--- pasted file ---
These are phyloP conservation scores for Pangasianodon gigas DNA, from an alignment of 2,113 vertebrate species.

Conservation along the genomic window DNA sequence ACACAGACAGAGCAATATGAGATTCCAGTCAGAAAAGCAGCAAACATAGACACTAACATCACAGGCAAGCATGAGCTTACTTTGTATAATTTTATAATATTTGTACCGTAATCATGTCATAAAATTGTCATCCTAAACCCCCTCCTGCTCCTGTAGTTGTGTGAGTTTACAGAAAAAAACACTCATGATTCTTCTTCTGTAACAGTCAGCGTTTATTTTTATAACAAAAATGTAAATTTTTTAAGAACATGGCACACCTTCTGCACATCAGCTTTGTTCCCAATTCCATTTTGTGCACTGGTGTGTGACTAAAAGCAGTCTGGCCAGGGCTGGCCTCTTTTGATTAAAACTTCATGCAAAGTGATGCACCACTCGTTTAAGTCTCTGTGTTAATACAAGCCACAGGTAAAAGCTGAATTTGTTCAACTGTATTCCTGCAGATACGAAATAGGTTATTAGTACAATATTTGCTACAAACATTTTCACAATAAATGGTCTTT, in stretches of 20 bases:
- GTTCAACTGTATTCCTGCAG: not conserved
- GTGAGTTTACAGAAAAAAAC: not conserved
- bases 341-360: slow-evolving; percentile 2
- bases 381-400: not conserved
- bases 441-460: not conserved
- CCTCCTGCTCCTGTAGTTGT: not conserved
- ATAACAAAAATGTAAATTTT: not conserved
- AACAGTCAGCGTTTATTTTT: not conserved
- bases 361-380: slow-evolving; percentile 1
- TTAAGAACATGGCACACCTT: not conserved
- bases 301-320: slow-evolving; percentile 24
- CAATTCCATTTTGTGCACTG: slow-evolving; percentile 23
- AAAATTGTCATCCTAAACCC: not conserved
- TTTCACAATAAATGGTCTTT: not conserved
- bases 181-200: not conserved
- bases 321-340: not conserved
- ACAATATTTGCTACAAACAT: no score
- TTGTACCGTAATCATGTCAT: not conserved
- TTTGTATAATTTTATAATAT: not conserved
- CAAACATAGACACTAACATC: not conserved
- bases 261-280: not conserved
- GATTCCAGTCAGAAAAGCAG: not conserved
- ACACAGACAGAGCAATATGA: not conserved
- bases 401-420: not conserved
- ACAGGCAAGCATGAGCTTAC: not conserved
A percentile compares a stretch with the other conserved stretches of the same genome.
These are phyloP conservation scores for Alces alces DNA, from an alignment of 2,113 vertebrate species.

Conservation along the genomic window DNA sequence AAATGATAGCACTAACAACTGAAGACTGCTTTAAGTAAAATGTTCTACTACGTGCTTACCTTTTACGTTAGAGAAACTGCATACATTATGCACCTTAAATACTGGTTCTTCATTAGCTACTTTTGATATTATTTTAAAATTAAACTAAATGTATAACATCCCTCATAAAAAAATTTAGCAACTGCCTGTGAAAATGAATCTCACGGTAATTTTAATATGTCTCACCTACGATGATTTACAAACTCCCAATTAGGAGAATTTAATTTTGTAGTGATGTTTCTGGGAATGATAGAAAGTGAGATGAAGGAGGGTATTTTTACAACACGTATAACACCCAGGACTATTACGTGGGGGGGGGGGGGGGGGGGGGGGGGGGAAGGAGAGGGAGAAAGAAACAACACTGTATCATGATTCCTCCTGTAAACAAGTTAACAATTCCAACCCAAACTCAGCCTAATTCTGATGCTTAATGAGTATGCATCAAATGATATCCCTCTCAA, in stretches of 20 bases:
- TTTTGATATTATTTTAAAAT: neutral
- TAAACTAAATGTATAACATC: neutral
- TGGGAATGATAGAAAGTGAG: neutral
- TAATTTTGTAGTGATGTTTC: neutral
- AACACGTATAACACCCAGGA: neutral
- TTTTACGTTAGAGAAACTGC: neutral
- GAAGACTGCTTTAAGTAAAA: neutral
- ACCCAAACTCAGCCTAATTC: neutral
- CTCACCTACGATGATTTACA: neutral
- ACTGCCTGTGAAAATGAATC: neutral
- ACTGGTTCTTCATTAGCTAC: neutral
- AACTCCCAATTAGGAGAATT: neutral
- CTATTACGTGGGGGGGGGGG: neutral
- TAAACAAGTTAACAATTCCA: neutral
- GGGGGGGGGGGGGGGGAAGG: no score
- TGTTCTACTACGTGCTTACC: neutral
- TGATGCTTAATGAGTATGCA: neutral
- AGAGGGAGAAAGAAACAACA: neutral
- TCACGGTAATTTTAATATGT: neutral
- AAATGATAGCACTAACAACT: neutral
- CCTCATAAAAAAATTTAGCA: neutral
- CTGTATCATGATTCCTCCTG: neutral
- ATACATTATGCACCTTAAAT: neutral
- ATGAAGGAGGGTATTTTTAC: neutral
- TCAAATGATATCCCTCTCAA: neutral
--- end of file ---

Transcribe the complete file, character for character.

These are phyloP conservation scores for Pangasianodon gigas DNA, from an alignment of 2,113 vertebrate species.

Conservation along the genomic window DNA sequence ACACAGACAGAGCAATATGAGATTCCAGTCAGAAAAGCAGCAAACATAGACACTAACATCACAGGCAAGCATGAGCTTACTTTGTATAATTTTATAATATTTGTACCGTAATCATGTCATAAAATTGTCATCCTAAACCCCCTCCTGCTCCTGTAGTTGTGTGAGTTTACAGAAAAAAACACTCATGATTCTTCTTCTGTAACAGTCAGCGTTTATTTTTATAACAAAAATGTAAATTTTTTAAGAACATGGCACACCTTCTGCACATCAGCTTTGTTCCCAATTCCATTTTGTGCACTGGTGTGTGACTAAAAGCAGTCTGGCCAGGGCTGGCCTCTTTTGATTAAAACTTCATGCAAAGTGATGCACCACTCGTTTAAGTCTCTGTGTTAATACAAGCCACAGGTAAAAGCTGAATTTGTTCAACTGTATTCCTGCAGATACGAAATAGGTTATTAGTACAATATTTGCTACAAACATTTTCACAATAAATGGTCTTT, in stretches of 20 bases:
- GTTCAACTGTATTCCTGCAG: not conserved
- GTGAGTTTACAGAAAAAAAC: not conserved
- bases 341-360: slow-evolving; percentile 2
- bases 381-400: not conserved
- bases 441-460: not conserved
- CCTCCTGCTCCTGTAGTTGT: not conserved
- ATAACAAAAATGTAAATTTT: not conserved
- AACAGTCAGCGTTTATTTTT: not conserved
- bases 361-380: slow-evolving; percentile 1
- TTAAGAACATGGCACACCTT: not conserved
- bases 301-320: slow-evolving; percentile 24
- CAATTCCATTTTGTGCACTG: slow-evolving; percentile 23
- AAAATTGTCATCCTAAACCC: not conserved
- TTTCACAATAAATGGTCTTT: not conserved
- bases 181-200: not conserved
- bases 321-340: not conserved
- ACAATATTTGCTACAAACAT: no score
- TTGTACCGTAATCATGTCAT: not conserved
- TTTGTATAATTTTATAATAT: not conserved
- CAAACATAGACACTAACATC: not conserved
- bases 261-280: not conserved
- GATTCCAGTCAGAAAAGCAG: not conserved
- ACACAGACAGAGCAATATGA: not conserved
- bases 401-420: not conserved
- ACAGGCAAGCATGAGCTTAC: not conserved
A percentile compares a stretch with the other conserved stretches of the same genome.
These are phyloP conservation scores for Alces alces DNA, from an alignment of 2,113 vertebrate species.

Conservation along the genomic window DNA sequence AAATGATAGCACTAACAACTGAAGACTGCTTTAAGTAAAATGTTCTACTACGTGCTTACCTTTTACGTTAGAGAAACTGCATACATTATGCACCTTAAATACTGGTTCTTCATTAGCTACTTTTGATATTATTTTAAAATTAAACTAAATGTATAACATCCCTCATAAAAAAATTTAGCAACTGCCTGTGAAAATGAATCTCACGGTAATTTTAATATGTCTCACCTACGATGATTTACAAACTCCCAATTAGGAGAATTTAATTTTGTAGTGATGTTTCTGGGAATGATAGAAAGTGAGATGAAGGAGGGTATTTTTACAACACGTATAACACCCAGGACTATTACGTGGGGGGGGGGGGGGGGGGGGGGGGGGGAAGGAGAGGGAGAAAGAAACAACACTGTATCATGATTCCTCCTGTAAACAAGTTAACAATTCCAACCCAAACTCAGCCTAATTCTGATGCTTAATGAGTATGCATCAAATGATATCCCTCTCAA, in stretches of 20 bases:
- TTTTGATATTATTTTAAAAT: neutral
- TAAACTAAATGTATAACATC: neutral
- TGGGAATGATAGAAAGTGAG: neutral
- TAATTTTGTAGTGATGTTTC: neutral
- AACACGTATAACACCCAGGA: neutral
- TTTTACGTTAGAGAAACTGC: neutral
- GAAGACTGCTTTAAGTAAAA: neutral
- ACCCAAACTCAGCCTAATTC: neutral
- CTCACCTACGATGATTTACA: neutral
- ACTGCCTGTGAAAATGAATC: neutral
- ACTGGTTCTTCATTAGCTAC: neutral
- AACTCCCAATTAGGAGAATT: neutral
- CTATTACGTGGGGGGGGGGG: neutral
- TAAACAAGTTAACAATTCCA: neutral
- GGGGGGGGGGGGGGGGAAGG: no score
- TGTTCTACTACGTGCTTACC: neutral
- TGATGCTTAATGAGTATGCA: neutral
- AGAGGGAGAAAGAAACAACA: neutral
- TCACGGTAATTTTAATATGT: neutral
- AAATGATAGCACTAACAACT: neutral
- CCTCATAAAAAAATTTAGCA: neutral
- CTGTATCATGATTCCTCCTG: neutral
- ATACATTATGCACCTTAAAT: neutral
- ATGAAGGAGGGTATTTTTAC: neutral
- TCAAATGATATCCCTCTCAA: neutral